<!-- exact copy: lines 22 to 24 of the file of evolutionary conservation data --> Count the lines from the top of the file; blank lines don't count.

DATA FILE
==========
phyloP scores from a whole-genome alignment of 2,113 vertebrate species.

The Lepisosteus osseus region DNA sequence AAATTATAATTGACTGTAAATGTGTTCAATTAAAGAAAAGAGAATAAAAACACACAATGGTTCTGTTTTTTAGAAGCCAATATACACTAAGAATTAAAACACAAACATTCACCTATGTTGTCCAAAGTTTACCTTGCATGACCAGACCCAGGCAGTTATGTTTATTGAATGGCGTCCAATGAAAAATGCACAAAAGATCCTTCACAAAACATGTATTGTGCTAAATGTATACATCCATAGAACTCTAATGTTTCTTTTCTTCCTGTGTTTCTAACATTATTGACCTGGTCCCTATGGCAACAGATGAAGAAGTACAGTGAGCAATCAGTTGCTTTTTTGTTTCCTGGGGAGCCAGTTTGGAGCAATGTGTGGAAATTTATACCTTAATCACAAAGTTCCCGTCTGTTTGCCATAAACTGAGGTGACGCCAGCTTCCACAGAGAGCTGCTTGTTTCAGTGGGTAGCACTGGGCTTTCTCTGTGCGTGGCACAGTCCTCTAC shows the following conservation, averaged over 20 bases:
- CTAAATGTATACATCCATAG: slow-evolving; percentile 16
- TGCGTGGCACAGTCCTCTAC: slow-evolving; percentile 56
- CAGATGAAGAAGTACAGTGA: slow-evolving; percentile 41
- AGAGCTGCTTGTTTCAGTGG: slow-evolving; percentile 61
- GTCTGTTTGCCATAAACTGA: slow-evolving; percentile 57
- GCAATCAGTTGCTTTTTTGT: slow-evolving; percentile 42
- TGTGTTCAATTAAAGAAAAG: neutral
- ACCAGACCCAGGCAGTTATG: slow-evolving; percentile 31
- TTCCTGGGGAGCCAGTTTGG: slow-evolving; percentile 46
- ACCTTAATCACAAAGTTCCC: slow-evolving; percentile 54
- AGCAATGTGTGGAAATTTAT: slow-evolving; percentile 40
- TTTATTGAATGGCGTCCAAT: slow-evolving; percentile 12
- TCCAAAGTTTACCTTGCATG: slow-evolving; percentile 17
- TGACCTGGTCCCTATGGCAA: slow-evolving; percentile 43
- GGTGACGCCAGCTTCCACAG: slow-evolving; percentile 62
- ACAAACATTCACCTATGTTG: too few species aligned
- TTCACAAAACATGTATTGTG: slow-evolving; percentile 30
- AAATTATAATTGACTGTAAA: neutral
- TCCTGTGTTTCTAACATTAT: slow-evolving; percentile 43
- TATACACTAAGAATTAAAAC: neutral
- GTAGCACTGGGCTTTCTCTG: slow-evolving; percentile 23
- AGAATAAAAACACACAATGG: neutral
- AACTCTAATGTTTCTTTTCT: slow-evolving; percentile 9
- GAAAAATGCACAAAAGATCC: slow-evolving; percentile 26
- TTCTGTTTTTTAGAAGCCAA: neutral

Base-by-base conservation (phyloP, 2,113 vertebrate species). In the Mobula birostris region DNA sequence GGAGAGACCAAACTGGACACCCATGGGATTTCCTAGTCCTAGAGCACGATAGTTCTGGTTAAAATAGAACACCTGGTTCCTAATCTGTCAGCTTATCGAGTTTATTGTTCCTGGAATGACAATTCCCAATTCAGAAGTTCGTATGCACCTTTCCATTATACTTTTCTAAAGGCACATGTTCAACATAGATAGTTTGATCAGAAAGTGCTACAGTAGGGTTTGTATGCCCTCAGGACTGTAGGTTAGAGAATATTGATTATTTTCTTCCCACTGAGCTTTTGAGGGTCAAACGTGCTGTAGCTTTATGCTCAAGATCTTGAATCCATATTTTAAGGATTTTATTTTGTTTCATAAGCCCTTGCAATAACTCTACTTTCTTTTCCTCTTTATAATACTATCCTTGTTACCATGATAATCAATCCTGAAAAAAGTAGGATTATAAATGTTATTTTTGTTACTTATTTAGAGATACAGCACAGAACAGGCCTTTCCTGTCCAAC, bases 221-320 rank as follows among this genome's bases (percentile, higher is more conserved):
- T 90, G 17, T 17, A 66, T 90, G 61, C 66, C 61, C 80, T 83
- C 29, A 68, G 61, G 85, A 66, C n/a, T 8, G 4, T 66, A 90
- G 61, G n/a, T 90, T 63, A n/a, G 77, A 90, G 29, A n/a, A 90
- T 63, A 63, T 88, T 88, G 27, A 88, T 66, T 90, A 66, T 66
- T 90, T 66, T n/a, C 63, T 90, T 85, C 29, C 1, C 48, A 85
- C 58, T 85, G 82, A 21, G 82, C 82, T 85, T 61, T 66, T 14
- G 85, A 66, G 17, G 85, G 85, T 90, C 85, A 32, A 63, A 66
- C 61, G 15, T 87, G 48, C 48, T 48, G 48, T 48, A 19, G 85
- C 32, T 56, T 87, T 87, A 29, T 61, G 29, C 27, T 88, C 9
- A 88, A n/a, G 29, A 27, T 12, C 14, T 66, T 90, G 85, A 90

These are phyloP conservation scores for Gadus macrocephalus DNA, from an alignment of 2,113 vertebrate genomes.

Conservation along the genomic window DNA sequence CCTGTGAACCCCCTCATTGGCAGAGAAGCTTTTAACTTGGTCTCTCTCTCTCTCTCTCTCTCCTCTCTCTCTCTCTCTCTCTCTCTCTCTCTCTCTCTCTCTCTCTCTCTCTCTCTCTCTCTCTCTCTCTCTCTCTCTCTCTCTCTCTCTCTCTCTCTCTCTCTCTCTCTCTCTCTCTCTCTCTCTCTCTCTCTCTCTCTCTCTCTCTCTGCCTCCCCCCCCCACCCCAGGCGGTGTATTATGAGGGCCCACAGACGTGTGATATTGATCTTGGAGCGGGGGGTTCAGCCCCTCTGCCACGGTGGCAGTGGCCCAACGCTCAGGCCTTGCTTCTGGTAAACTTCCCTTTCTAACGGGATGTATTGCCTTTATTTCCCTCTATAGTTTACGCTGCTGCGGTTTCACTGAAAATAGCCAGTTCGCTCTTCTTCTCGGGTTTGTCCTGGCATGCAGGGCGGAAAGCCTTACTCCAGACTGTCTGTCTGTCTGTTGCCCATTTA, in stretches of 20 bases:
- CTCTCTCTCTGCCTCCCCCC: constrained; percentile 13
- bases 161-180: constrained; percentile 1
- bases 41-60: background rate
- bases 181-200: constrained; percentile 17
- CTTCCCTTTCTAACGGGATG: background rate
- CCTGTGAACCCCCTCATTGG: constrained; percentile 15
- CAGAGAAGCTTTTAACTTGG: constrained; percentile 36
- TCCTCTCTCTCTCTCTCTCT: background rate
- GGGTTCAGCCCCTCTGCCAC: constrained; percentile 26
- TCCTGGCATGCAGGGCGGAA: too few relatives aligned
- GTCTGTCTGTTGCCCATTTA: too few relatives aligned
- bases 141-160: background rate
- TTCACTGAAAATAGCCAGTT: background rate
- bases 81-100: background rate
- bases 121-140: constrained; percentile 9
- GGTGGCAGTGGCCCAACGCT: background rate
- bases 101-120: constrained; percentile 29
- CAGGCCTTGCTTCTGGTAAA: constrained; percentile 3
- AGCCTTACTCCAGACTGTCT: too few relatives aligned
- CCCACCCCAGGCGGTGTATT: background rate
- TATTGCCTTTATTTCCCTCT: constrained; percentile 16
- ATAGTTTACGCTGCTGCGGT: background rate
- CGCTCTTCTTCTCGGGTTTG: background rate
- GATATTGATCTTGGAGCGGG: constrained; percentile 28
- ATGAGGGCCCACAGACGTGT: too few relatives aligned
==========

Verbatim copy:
- TATACACTAAGAATTAAAAC: neutral
- GTAGCACTGGGCTTTCTCTG: slow-evolving; percentile 23
- AGAATAAAAACACACAATGG: neutral